June 16, 2007

Bob DeJaegher 1924-2007

Bob DeJaegher was about what used to make politics matter. He firmly believed that governement was there to comfort the afflicted, not pay them lip service while doing the bidding of corporate or wealthy donors with the only goal of keeping yourself in power and cashing in from these same donors afterwards.

Though it's a bit belated, here's a spot to express your thoughts on the man.

A Guestbook hosted by the QC Times contains many people's rememberances. You may wish to add your own.

June 5, 2007

Even more airshow stuff

Since a reader commented that they especially appreciated the F4-U Corsair, I uploaded a clip of it firing up and beginning it's taxi, plus some more shots of the plane. As always, click the images to see a larger version.

The F4-U fires up.

A shot of the massive flaps for carrier landings. These things are enormous and must have really been effective at providing lift and slowing the planes down for landing.

The instrument panel features a modern radio stack and instruments.

June 4, 2007

Yet more airshow stuff

My apologies to those of you who have zero interest in this sort of thing. But here's some more shots for those who do.

The above shows Jim LeRoy doing one of the most amazing things to see. All three aerobatic pilots at the show performed this maneuver. (in addition to LeRoy, Michael Wiskus, Jurgis Kairys, and Tim Weber in the Geico sponsored plane performed Saturday) They flew along the runway sideways, only about 10 ft above the ground, with their planes rolled 90 degrees and angled up just enough to keep them from losing altitude. To see a plane flying along sideways is a weird thing indeed, it requires a skilled hand and a very powerful plane, and as with all their routines, one false move by the pilot and they're in serious trouble.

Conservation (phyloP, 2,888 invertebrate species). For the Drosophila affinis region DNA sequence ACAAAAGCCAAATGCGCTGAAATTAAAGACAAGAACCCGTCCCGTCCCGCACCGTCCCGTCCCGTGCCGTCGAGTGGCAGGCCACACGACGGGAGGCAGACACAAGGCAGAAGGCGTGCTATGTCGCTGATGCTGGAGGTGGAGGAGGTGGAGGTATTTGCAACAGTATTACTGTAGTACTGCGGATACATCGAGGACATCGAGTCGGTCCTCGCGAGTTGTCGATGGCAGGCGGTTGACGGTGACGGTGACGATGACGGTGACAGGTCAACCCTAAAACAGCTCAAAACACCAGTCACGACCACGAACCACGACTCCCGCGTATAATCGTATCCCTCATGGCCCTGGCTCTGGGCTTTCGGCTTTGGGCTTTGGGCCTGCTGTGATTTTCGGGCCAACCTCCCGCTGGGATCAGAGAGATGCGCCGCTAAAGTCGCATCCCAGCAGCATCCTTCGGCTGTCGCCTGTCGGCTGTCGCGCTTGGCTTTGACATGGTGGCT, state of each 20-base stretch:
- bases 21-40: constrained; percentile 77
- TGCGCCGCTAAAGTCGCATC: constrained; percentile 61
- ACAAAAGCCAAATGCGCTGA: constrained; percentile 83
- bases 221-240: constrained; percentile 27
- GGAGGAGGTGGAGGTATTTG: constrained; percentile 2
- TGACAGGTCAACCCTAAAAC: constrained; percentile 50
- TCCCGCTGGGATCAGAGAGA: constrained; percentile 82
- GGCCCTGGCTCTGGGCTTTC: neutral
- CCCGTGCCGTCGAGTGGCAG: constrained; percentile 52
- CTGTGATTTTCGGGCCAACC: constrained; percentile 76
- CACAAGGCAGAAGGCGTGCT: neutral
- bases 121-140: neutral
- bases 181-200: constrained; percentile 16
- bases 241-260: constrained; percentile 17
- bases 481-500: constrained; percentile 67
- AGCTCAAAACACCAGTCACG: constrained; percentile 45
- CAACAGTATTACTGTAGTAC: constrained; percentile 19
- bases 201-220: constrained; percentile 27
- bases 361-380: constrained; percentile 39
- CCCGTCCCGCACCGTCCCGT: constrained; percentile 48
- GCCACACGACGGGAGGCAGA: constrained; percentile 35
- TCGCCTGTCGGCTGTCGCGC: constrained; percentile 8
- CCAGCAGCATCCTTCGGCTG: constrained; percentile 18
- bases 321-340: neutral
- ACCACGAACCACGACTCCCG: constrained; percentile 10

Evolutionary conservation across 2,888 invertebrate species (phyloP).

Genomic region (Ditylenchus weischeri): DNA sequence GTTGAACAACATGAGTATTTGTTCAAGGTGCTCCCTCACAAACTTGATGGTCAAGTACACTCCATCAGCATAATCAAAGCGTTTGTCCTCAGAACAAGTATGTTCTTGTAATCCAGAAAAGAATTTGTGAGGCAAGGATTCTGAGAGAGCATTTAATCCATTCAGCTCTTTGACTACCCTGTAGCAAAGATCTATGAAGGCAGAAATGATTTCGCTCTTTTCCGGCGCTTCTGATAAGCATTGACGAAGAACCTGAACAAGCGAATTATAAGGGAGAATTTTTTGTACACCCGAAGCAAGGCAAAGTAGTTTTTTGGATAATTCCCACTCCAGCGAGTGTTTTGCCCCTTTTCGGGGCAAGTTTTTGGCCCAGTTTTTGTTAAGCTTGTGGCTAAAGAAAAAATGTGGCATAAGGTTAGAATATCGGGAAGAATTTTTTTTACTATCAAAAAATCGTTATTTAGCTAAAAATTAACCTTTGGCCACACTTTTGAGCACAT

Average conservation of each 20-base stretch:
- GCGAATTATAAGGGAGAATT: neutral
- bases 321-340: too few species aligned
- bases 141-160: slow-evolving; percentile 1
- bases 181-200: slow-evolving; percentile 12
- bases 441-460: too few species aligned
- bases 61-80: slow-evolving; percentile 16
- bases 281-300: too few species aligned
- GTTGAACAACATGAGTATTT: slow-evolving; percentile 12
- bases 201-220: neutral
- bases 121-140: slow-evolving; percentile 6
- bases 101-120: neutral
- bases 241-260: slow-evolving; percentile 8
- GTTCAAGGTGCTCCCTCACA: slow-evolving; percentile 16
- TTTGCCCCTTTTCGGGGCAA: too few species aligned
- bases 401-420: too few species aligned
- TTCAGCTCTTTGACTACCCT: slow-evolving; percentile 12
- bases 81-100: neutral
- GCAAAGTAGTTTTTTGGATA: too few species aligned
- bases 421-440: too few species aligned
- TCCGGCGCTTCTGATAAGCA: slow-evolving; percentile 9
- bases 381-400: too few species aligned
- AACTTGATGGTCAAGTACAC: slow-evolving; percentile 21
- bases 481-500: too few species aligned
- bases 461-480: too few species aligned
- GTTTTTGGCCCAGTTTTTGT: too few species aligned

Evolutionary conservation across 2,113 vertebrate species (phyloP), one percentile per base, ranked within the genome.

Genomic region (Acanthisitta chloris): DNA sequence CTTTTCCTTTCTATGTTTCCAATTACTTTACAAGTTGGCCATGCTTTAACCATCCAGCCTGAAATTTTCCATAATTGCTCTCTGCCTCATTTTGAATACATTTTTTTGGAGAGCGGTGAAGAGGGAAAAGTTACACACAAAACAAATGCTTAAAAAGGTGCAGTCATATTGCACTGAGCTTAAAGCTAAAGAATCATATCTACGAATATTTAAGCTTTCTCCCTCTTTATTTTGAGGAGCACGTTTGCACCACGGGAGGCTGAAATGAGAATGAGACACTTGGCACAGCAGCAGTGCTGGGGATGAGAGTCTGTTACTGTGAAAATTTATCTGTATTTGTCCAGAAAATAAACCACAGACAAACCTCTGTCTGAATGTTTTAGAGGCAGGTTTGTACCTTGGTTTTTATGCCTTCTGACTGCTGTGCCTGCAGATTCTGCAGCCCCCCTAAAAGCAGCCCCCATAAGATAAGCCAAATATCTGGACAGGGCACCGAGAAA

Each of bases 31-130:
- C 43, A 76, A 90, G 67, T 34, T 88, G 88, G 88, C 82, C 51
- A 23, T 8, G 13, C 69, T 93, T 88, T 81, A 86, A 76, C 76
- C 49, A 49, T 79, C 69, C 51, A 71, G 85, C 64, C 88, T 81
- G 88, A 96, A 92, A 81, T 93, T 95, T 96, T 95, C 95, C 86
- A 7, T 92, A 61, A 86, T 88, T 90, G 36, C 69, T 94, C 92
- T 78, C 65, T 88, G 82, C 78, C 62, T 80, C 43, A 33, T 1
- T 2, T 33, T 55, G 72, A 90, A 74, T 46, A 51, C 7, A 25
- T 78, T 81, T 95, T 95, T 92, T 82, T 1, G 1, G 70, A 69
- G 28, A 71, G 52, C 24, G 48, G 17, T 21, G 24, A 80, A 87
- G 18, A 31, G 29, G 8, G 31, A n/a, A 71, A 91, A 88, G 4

Much like NASCAR cars, Jim LeRoy's Bulldog has ever available surface covered with sponsor ads. This is the aircraft equivalent of a Lamborghini.

Jurgis' Extra and Jim Leroy's Bulldog racing straight up.

Here aerobatic pilot Michael Wiskus wedges himself into the cockpit of his Lucas Oil plane. It must be kind of odd having to go to work with a parachute strapped on your back. If you enlarge the shot, you can see the black object extending from his wing spar with wires at the end. This denotes the segments of a circle and allows the pilot to look out the wing and judge how he's aligned with the horizon and at what angle in order to do precise maneuvers.

Below is his helmet and cockpit after his routine showing the short-hand notes which lays out his routine. Each mark indicates exact maneuvers. How you follow it when you're flinging yourself in every direction is beyond me.

Above two Thunderbirds streak past nearly touching. (of course they're slightly offset, (the inverted plane is closer) but still...)

Note in the shot below just how precise the formation is. You could take a ruler and draw a line through the wing tips of all three aircraft. How they accomplish this is nothing short of amazing.